Living in a world that on average grows and expands each year brings with it many advantages. One of these advantages is a rise in the per capita wealth of the world?s citizens. Rising wealth, pleasingly, brings with it rising health standards. One of the most obvious and glaring ways to see how higher wealth correlates with higher health is to look at the disparity between the average life expectancy of someone living in North American compared to the average life expectancy of someone living in Africa.
Given the increased spending on healthcare which occurs as per capita wealth increases,…
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Living in a world that on average grows and expands each year brings with it many advantages. One of these advantages is a rise in the per capita wealth of the world’s citizens. Rising wealth, pleasingly, brings with it rising health standards. One of the most obvious and glaring ways to see how higher wealth correlates with higher health is to look at the disparity between the average life expectancy of someone living in North American compared to the average life expectancy of someone living in Africa.
Given the increased spending on healthcare which occurs as per capita wealth increases, consider for a moment three listed Australian companies that have exemplary track records of creating shareholder value, solid balance sheets, have already build sound global footprints and yet still have significant growth potential ahead of them.
CSL (ASX: CSL) is the largest of the companies identified here. Having begun life as a small government division producing vaccines, CSL has grown into a $33 billion developer and manufacturer of biopharmaceutical products. Many of these products are produced from human blood plasma and are used for a huge array of therapies to treat life threatening issues. CSL also still makes vaccines in huge quantities for a number of countries and organisations.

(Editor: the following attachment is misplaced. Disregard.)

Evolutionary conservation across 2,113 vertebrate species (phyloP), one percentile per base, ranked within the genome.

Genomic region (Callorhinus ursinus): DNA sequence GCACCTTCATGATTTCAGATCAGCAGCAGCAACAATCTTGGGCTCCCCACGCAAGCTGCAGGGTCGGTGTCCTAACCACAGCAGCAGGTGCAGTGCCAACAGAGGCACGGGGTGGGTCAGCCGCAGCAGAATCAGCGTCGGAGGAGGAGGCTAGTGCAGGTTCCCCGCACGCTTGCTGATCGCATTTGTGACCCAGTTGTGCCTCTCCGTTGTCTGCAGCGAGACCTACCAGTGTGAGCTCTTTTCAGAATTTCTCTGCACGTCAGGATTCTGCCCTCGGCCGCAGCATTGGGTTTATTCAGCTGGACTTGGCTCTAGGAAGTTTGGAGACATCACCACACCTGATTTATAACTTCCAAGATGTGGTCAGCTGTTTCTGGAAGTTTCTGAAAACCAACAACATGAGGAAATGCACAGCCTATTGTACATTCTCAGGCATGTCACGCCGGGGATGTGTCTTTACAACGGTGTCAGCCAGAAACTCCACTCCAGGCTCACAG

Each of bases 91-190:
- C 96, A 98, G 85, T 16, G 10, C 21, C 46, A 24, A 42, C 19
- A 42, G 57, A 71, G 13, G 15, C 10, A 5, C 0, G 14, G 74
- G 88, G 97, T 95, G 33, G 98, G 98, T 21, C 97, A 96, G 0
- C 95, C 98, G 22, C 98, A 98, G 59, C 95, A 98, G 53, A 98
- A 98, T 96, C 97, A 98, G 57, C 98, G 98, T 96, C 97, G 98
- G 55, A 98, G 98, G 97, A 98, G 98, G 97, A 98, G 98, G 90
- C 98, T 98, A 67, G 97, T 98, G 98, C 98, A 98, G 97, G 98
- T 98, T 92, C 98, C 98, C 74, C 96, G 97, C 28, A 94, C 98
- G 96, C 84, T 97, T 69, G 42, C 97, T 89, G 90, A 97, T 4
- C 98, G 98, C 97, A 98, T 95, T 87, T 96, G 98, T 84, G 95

Cochlear (ASX: COH) is an example of taking one idea and doing it well. Really well! Cochlear manufactures and sells an implantable hearing device which literally allows people who are deaf to hear. It’s an amazing product which can provide immediate improvements to someone’s quality of life. The cochlear implant is perhaps the most obvious example of how the heath care market can benefit and grow as wealth grows. Deafness is (generally) easy to identify, the implant is (arguably) the best solution, all it takes is the money to be able to purchase and fit the implant to improve the health and wellbeing of the person.
ResMed (ASX: RMD), like Cochlear sits in the medical devices space of the health care industry. In many ways ResMed has only scratched the surface of its potential. While some of its products are used for respiratory disorders which will often be readily identifiable, the issue of sleep-disorder breathing (such as obstructive sleep apnea) still goes relatively undiagnosed even in ‘developed western’ countries. This lack of identification and treatment creates a huge and as yet relatively untapped market for ResMed.
It’s always advisable to study a firm’s major competitors when you are analysing a company. CSL and Cochlear certainly face plenty of stiff competition but most of their competitors are listed on foreign stock exchanges (or not listed at all) which means a little further digging to research them. In ResMed’s case it has a direct competitor on the ASX, Fisher and Paykel Healthcare (ASX: FPH). Fisher and Paykel is a well-run, New Zealand-based firm which investors should take a look at to garner further insights about the respiratory and sleep apnea industries and to use for comparison against ResMed.
Companies with so much growth potential ahead of them and that have already provided significant shareholders returns in the past rarely go unnoticed. This is true of the companies discussed above, and as such their high multiple share prices, at the very least, reflect their past growth. Whether their share prices currently fully reflect their future potential is a more tricky question but as always it is important to give due consideration to the price you are paying, as well as the value you are receiving.
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Motley Fool contributor Tim McArthur does not own shares in any of the companies mentioned in this article.